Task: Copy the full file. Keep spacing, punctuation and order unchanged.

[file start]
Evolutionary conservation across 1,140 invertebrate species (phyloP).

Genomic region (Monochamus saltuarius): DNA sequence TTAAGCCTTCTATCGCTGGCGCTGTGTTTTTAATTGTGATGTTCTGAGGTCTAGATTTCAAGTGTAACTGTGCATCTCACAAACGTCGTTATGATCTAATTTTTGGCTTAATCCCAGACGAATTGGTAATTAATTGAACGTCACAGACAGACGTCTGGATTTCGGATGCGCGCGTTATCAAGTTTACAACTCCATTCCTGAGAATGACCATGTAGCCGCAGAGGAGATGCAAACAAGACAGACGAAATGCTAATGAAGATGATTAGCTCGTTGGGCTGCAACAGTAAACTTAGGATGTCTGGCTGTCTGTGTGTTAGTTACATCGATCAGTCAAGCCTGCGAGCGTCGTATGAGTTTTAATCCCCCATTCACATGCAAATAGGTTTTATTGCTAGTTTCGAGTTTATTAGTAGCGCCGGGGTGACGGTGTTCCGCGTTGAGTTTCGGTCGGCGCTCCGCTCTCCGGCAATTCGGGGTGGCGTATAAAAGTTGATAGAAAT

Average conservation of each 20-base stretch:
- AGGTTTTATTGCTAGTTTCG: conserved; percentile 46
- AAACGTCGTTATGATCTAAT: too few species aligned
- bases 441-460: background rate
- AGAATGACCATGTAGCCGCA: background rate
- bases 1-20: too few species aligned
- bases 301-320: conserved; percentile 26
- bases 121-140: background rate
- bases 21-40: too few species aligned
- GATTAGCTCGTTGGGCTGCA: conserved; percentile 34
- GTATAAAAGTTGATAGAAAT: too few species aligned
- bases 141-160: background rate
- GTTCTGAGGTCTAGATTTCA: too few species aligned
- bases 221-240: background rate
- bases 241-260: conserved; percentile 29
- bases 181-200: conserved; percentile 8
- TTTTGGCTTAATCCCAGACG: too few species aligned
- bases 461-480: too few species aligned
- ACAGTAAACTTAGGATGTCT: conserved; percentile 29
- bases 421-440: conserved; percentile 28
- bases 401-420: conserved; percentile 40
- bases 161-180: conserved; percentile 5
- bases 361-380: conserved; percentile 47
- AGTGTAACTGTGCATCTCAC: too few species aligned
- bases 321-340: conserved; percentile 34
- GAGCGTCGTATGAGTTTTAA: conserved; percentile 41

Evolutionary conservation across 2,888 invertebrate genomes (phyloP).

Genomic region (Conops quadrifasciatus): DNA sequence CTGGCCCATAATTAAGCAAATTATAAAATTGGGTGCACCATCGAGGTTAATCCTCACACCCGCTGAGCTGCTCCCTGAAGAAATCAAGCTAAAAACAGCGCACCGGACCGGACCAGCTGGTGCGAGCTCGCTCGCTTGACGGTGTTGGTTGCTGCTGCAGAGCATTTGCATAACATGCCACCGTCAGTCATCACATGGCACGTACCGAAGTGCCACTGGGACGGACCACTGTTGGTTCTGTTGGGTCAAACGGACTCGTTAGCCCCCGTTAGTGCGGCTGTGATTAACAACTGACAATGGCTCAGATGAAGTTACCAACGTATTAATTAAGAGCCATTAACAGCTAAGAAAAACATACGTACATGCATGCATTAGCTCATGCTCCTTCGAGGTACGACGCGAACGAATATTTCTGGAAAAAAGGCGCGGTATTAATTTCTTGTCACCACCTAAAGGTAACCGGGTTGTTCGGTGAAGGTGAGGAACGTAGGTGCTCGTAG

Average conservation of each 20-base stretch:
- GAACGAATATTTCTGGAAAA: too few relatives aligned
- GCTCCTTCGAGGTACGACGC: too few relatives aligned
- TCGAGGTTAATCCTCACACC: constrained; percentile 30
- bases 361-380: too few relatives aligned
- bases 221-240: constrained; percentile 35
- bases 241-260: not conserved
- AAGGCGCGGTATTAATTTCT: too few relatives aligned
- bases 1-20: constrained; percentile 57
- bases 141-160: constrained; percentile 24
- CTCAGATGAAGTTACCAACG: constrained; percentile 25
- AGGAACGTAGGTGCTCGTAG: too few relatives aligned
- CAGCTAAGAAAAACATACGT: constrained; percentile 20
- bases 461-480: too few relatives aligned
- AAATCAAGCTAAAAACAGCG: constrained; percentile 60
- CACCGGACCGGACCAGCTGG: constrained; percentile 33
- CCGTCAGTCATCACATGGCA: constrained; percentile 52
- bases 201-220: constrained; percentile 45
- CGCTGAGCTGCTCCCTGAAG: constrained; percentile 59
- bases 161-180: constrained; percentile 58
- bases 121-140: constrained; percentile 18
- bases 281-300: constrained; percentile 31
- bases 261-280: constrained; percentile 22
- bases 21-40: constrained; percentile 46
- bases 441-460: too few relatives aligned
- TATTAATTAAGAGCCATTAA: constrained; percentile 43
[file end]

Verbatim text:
Evolutionary conservation across 1,140 invertebrate species (phyloP).

Genomic region (Monochamus saltuarius): DNA sequence TTAAGCCTTCTATCGCTGGCGCTGTGTTTTTAATTGTGATGTTCTGAGGTCTAGATTTCAAGTGTAACTGTGCATCTCACAAACGTCGTTATGATCTAATTTTTGGCTTAATCCCAGACGAATTGGTAATTAATTGAACGTCACAGACAGACGTCTGGATTTCGGATGCGCGCGTTATCAAGTTTACAACTCCATTCCTGAGAATGACCATGTAGCCGCAGAGGAGATGCAAACAAGACAGACGAAATGCTAATGAAGATGATTAGCTCGTTGGGCTGCAACAGTAAACTTAGGATGTCTGGCTGTCTGTGTGTTAGTTACATCGATCAGTCAAGCCTGCGAGCGTCGTATGAGTTTTAATCCCCCATTCACATGCAAATAGGTTTTATTGCTAGTTTCGAGTTTATTAGTAGCGCCGGGGTGACGGTGTTCCGCGTTGAGTTTCGGTCGGCGCTCCGCTCTCCGGCAATTCGGGGTGGCGTATAAAAGTTGATAGAAAT

Average conservation of each 20-base stretch:
- AGGTTTTATTGCTAGTTTCG: conserved; percentile 46
- AAACGTCGTTATGATCTAAT: too few species aligned
- bases 441-460: background rate
- AGAATGACCATGTAGCCGCA: background rate
- bases 1-20: too few species aligned
- bases 301-320: conserved; percentile 26
- bases 121-140: background rate
- bases 21-40: too few species aligned
- GATTAGCTCGTTGGGCTGCA: conserved; percentile 34
- GTATAAAAGTTGATAGAAAT: too few species aligned
- bases 141-160: background rate
- GTTCTGAGGTCTAGATTTCA: too few species aligned
- bases 221-240: background rate
- bases 241-260: conserved; percentile 29
- bases 181-200: conserved; percentile 8
- TTTTGGCTTAATCCCAGACG: too few species aligned
- bases 461-480: too few species aligned
- ACAGTAAACTTAGGATGTCT: conserved; percentile 29
- bases 421-440: conserved; percentile 28
- bases 401-420: conserved; percentile 40
- bases 161-180: conserved; percentile 5
- bases 361-380: conserved; percentile 47
- AGTGTAACTGTGCATCTCAC: too few species aligned
- bases 321-340: conserved; percentile 34
- GAGCGTCGTATGAGTTTTAA: conserved; percentile 41

Evolutionary conservation across 2,888 invertebrate genomes (phyloP).

Genomic region (Conops quadrifasciatus): DNA sequence CTGGCCCATAATTAAGCAAATTATAAAATTGGGTGCACCATCGAGGTTAATCCTCACACCCGCTGAGCTGCTCCCTGAAGAAATCAAGCTAAAAACAGCGCACCGGACCGGACCAGCTGGTGCGAGCTCGCTCGCTTGACGGTGTTGGTTGCTGCTGCAGAGCATTTGCATAACATGCCACCGTCAGTCATCACATGGCACGTACCGAAGTGCCACTGGGACGGACCACTGTTGGTTCTGTTGGGTCAAACGGACTCGTTAGCCCCCGTTAGTGCGGCTGTGATTAACAACTGACAATGGCTCAGATGAAGTTACCAACGTATTAATTAAGAGCCATTAACAGCTAAGAAAAACATACGTACATGCATGCATTAGCTCATGCTCCTTCGAGGTACGACGCGAACGAATATTTCTGGAAAAAAGGCGCGGTATTAATTTCTTGTCACCACCTAAAGGTAACCGGGTTGTTCGGTGAAGGTGAGGAACGTAGGTGCTCGTAG

Average conservation of each 20-base stretch:
- GAACGAATATTTCTGGAAAA: too few relatives aligned
- GCTCCTTCGAGGTACGACGC: too few relatives aligned
- TCGAGGTTAATCCTCACACC: constrained; percentile 30
- bases 361-380: too few relatives aligned
- bases 221-240: constrained; percentile 35
- bases 241-260: not conserved
- AAGGCGCGGTATTAATTTCT: too few relatives aligned
- bases 1-20: constrained; percentile 57
- bases 141-160: constrained; percentile 24
- CTCAGATGAAGTTACCAACG: constrained; percentile 25
- AGGAACGTAGGTGCTCGTAG: too few relatives aligned
- CAGCTAAGAAAAACATACGT: constrained; percentile 20
- bases 461-480: too few relatives aligned
- AAATCAAGCTAAAAACAGCG: constrained; percentile 60
- CACCGGACCGGACCAGCTGG: constrained; percentile 33
- CCGTCAGTCATCACATGGCA: constrained; percentile 52
- bases 201-220: constrained; percentile 45
- CGCTGAGCTGCTCCCTGAAG: constrained; percentile 59
- bases 161-180: constrained; percentile 58
- bases 121-140: constrained; percentile 18
- bases 281-300: constrained; percentile 31
- bases 261-280: constrained; percentile 22
- bases 21-40: constrained; percentile 46
- bases 441-460: too few relatives aligned
- TATTAATTAAGAGCCATTAA: constrained; percentile 43